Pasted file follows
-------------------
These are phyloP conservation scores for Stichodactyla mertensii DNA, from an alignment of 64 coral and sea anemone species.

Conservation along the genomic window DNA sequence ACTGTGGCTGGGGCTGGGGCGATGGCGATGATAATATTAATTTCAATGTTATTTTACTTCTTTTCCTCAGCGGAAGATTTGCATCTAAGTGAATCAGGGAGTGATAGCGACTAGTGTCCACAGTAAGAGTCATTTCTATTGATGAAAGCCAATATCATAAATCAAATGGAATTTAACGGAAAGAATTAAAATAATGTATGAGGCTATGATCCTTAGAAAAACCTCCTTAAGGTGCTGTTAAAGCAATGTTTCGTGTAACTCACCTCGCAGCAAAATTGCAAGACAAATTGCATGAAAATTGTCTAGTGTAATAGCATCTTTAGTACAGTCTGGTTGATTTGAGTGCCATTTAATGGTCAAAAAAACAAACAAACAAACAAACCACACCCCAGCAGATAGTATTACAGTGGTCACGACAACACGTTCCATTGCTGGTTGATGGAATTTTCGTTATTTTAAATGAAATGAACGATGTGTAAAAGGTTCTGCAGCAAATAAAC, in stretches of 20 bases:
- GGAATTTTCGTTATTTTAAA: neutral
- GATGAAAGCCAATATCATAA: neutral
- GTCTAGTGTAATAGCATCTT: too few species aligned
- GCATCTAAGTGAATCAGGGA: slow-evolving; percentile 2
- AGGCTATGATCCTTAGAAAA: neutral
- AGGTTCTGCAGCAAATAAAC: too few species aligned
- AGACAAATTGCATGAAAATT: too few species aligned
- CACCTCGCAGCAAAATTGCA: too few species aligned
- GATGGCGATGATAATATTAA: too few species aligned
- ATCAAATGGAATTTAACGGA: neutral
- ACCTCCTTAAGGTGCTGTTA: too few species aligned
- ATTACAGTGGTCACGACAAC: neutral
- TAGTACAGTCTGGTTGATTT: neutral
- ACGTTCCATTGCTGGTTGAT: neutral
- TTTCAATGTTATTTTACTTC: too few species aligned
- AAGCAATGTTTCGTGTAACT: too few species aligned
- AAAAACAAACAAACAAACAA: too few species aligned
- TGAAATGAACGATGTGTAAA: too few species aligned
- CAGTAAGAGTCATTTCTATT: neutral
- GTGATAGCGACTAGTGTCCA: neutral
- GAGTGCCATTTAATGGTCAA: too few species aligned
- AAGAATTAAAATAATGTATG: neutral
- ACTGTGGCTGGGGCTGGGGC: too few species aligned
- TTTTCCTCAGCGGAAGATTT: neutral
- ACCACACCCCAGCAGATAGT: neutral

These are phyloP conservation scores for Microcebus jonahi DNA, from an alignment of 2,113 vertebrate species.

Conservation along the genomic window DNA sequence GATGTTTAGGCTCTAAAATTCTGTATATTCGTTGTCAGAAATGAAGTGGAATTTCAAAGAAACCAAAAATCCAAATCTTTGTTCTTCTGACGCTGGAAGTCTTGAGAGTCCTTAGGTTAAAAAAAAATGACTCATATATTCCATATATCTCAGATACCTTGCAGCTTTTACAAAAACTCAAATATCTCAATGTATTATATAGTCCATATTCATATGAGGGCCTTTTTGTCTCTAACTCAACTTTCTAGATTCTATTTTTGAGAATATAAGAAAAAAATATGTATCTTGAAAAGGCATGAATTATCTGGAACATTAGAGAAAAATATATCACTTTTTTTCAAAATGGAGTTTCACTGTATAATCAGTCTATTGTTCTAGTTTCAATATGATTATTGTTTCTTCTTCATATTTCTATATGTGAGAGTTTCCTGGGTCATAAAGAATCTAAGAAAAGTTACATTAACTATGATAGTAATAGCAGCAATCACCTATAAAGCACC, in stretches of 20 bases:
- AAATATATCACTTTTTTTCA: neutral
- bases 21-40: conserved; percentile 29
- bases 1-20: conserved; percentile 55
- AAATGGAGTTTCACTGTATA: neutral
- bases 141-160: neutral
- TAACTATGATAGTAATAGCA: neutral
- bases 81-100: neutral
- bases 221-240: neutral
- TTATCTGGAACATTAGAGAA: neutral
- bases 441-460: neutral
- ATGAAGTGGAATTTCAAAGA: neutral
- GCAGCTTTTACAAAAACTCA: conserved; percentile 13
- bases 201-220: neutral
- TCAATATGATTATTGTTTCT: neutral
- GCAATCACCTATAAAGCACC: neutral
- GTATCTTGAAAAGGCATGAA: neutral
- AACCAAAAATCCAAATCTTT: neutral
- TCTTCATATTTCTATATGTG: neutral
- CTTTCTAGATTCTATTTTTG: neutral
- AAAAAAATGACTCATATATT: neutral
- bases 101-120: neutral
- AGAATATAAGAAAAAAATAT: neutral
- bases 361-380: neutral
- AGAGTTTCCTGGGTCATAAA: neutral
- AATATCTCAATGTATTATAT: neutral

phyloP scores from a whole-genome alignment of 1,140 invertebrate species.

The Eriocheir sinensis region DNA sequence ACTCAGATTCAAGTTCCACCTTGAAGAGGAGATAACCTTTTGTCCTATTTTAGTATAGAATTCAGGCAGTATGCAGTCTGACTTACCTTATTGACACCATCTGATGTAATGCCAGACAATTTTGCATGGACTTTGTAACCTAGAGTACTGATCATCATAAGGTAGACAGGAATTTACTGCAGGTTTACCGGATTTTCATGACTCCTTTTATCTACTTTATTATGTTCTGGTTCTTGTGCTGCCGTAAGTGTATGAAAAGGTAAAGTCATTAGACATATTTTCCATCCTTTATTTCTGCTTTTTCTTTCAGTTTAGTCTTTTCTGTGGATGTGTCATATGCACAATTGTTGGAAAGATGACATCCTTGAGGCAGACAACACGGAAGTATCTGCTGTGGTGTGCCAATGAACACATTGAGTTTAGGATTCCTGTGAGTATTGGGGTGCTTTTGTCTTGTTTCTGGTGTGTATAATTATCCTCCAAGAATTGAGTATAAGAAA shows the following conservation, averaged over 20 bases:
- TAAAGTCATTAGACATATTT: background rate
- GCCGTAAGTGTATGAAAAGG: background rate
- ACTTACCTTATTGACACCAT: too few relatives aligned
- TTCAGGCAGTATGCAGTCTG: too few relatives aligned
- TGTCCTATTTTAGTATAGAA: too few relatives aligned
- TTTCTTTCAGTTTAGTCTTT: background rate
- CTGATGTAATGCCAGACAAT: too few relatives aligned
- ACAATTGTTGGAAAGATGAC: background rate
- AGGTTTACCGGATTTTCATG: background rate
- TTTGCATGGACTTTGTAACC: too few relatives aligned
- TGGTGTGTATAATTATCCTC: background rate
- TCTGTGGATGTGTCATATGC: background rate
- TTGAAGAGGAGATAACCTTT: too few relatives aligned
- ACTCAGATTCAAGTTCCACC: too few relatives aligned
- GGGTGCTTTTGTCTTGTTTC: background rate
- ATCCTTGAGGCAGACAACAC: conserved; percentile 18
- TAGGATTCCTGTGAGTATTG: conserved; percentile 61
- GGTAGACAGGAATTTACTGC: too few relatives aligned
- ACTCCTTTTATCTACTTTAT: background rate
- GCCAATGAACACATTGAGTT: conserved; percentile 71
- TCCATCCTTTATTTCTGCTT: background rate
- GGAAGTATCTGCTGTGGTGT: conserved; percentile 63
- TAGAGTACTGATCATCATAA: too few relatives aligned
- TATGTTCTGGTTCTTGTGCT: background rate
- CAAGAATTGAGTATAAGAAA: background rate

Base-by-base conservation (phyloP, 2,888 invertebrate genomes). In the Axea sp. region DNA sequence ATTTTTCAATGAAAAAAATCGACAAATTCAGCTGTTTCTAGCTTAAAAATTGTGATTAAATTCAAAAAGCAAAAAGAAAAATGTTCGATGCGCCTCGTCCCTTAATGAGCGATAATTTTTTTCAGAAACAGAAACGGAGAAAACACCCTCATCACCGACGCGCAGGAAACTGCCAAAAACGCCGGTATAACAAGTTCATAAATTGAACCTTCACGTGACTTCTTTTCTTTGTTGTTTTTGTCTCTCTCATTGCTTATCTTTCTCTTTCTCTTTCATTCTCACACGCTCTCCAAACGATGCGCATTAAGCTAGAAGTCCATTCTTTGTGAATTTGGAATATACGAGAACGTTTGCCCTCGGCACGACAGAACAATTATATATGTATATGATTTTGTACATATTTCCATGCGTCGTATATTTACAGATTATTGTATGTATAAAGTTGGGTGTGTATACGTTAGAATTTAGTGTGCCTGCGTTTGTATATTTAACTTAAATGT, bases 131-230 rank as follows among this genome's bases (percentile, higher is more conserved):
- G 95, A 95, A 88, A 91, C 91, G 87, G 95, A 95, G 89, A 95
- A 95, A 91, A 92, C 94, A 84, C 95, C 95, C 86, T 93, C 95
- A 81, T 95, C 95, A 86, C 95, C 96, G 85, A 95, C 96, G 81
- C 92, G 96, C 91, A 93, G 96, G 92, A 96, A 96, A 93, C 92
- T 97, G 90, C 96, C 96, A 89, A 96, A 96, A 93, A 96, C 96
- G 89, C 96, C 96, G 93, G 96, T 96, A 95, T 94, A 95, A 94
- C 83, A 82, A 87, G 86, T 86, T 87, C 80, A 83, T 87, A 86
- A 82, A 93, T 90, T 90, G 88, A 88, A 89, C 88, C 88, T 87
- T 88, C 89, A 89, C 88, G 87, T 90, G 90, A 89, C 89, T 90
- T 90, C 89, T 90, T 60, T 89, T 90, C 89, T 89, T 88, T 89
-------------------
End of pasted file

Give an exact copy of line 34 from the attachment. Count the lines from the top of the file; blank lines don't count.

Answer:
- bases 141-160: neutral